Space-powered radio frequency data-as-a-service company Kleos Space (ASX: KSS) has made what it describes as “strong commercial progress” with revenue generation imminent.
Kleos chief executive officer Andy Bower said the March quarter had been productive for the company.
The quarter saw Kleos’ in-orbit commissioning and testing of its scouting mission satellites, while developing the complex data processing and subscriber management systems required to fulfil its contracts.
Data delivery and subsequent revenue are scheduled to begin in the current June quarter, with Kleos also progressing the development and launch of its second and third satellite clusters.
“Our growing constellation increases the capability and value of our geospatial data products, improving coverage over multiple key areas of interest to generate new datasets and tiered licencing options for subscribers,” Mr Bowyer explained.
He added the company remained focused on commercialisation as it transitions its operational data-as-a-service model with scalable recurring revenues.
In what Kleos describes as a “world first” it launched its Kleos Scouting Mission (KSM1) satellite cluster late last year.
It is the world’s first four satellite cluster flown in a formation targeting a precision geolocation capability.
Kleos is using the satellites to set up space and ground segments and will provide coverage over key areas of maritime interest.
The satellites detect and geolocate radio frequencies to improve the detection of hidden and illegal activity.
Kleos is now transitioning the satellites from commissioning and testing to their operational state.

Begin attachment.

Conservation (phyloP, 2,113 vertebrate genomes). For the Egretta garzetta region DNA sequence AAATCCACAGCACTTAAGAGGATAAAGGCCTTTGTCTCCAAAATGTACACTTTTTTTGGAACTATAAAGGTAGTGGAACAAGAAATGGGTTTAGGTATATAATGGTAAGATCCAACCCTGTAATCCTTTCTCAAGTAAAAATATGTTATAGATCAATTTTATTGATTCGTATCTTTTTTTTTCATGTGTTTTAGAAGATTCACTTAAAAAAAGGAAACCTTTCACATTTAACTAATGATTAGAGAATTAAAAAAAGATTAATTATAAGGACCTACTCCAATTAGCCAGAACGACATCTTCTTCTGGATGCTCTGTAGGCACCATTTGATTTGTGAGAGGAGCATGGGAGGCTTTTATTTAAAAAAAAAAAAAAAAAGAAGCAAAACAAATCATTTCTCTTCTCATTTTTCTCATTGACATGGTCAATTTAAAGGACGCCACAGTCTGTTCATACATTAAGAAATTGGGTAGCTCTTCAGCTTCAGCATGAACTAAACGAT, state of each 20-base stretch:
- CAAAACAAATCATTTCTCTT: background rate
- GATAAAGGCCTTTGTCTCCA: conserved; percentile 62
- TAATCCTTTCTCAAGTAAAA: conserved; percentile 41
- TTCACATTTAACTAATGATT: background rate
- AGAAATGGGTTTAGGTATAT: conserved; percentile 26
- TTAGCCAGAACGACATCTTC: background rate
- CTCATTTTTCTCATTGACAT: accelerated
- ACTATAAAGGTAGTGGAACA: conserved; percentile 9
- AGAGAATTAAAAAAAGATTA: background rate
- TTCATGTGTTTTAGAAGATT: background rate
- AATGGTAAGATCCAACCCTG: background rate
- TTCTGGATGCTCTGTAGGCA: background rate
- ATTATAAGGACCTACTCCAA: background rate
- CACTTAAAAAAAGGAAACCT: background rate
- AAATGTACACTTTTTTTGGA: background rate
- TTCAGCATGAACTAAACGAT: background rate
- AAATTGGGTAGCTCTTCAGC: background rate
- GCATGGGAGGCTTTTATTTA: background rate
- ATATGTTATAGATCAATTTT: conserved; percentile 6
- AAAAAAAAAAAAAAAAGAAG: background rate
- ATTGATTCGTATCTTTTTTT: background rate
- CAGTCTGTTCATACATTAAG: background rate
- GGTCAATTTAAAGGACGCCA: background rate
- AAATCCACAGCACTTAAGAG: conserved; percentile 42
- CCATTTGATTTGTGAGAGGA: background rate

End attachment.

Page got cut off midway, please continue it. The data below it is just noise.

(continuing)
The radio frequency geolocation data will be sold as a service – with entities able to purchase single user, team or enterprise data licences.
Similar to software-as-a-service, this business model is expected to generate recurring revenue.
Billion dollar addressable market
Mr Bowyer noted that Kleos’ addressable market in geospatial technology was predicted to reach $549 billion by 2025.
Kleos is hitting this market with its independent intelligence data.
Mr Bowyer says its technology can provide governments and commercial entities with intelligence, surveillance and reconnaissance capabilities.
These include detecting illegal activities such as border and security challenges, piracy, drug smuggling, illegal fishing.
According to Mr Bowyer, this level of information has previously been unavailable.
“Demand for our global maritime intelligence data is being driven by the high financial, societal and environmental costs of illegal activity at sea, and the ongoing challenges of policing large coastlines and international waters.”
“Our global geolocation data can be used to validate or tip and cue other government or commercial datasets and has broad applications within defence and security, maritime intelligence, insurance, regulatory and environmental sectors,” he added.
To facilitate its entry into the billion-dollar market, Kleos secured a distribution agreement with US Government IT solutions provider Carahsoft Technology Corporation.
The agreement gives Kleos access to Carahsoft’s US federal, state and local government contracts. Carahsoft will promote Kleos through a dedicated microsite, webinar and marketing materials.
The US is the largest market for geospatial intelligence and reconnaissance data and through the Carahsoft deal, Kleos is targeting more than 30 government customers in the country.
‘Dozens’ preparing for Kleos maiden intelligence
As Kleos eyes first revenues, it is completing initial integration contracts with “dozens and integration partners” worldwide preparing for the first KSM1 data.
The company noted the contracts include a provision for extensions which can be exercised after an evaluation period with a subscription pricing agreement.
Additionally, Kleos is seeing “strong” interest for its data from defence, naval, coast guard and other border control and security agencies from many countries.
The company is targeting 50 active subscribers by year-end, with a pipeline of more than 160 opportunities.
To increase its capability, Kleos’ second satellite cluster the Polar Vigilance Mission (KSF1) is on track to be launched mid-year.
A third cluster Polar Patrol Mission (KSF2) is under development with that launch scheduled for the end of the year.
Subject to the successful launch of KSF1 and its data products, Kleos anticipates entering 2022 with an annualised revenue of US$7 million.